Monday, June 23, 2008

Colorful Colorado?

Colorado's green. Some brown, but mostly green.

Ok, I’m back from my foray into northern Colorado. We went to Lake Granby, near Rocky Mountain National park. It’s a cool area, with many shades of green present. We camped at about 8,400 feet elevation, with cool mountain air to keep us at a reasonable temperature.

Colorado’s been hit hard by bark beetles, which kill pine trees indiscriminately. The dense, overgrown forests of the region are conducive of the destruction the beetles cause. In some cases, only one tree in ten survives. For every tree left at the Stillwater Recreation Area, many logs lay upon the ground. The National Forest Service is working on managing what they can, but the state of Colorado will not pay for any new management ideas. They state that the long mismanagement by themselves led to the conditions that allowed the beetles to propagate, and that they must allow nature to thin the forests back to a pre-human-influence state. This is an interesting theory, but how are they going to remove so much dead wood and prevent a major conflagration or two?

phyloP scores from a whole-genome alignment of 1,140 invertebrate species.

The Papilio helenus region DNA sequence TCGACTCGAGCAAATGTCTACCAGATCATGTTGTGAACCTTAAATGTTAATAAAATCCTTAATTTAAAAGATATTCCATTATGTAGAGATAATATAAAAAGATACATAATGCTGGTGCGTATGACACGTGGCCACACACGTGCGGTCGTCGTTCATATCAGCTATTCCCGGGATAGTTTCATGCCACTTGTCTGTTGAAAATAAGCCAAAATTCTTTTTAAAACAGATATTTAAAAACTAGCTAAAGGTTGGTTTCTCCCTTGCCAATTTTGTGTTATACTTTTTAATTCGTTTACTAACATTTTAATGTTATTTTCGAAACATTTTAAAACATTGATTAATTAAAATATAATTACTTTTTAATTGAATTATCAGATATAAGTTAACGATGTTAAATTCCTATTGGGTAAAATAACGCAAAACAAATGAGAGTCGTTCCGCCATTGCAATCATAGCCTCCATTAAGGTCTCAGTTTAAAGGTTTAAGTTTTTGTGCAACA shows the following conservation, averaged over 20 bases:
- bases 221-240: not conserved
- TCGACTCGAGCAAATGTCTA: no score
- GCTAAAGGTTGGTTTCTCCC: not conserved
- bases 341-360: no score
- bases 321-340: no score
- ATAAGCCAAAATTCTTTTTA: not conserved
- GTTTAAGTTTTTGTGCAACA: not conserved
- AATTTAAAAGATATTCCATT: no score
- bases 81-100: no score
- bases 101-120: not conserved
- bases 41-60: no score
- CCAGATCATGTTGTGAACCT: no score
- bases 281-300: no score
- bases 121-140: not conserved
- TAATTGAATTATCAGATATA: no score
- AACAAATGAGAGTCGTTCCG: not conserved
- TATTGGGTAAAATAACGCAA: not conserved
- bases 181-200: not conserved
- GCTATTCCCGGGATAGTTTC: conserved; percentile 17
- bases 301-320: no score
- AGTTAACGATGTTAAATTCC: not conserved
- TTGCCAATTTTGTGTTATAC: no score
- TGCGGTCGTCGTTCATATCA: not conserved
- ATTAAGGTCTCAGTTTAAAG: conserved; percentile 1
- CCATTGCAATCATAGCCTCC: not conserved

Camping was nice, but we spent as much time getting there as we did there.

I wanted to go fishing, but the local stores at Lake Grand want cash only for licenses, and all three area ATMs were out of service. The stores will not do cash back from a debit card, but they will give cash back from at out of state check (no comprende); however, I didn’t bring a checkbook.

To get from Lake Granby to Rocky Mountain National Park, one only has to drive up the road from Granby. One passes Stillwater Reservoir, where there are some expensive houses jammed into the woods. Then comes Lake Granby, where the main attractions are go karting and horseback riding. Next, comes the park entrance, with a visitor’s center just before the gates into the Park. Trail Ridge Road runs from here up and across the park to Estes Park.


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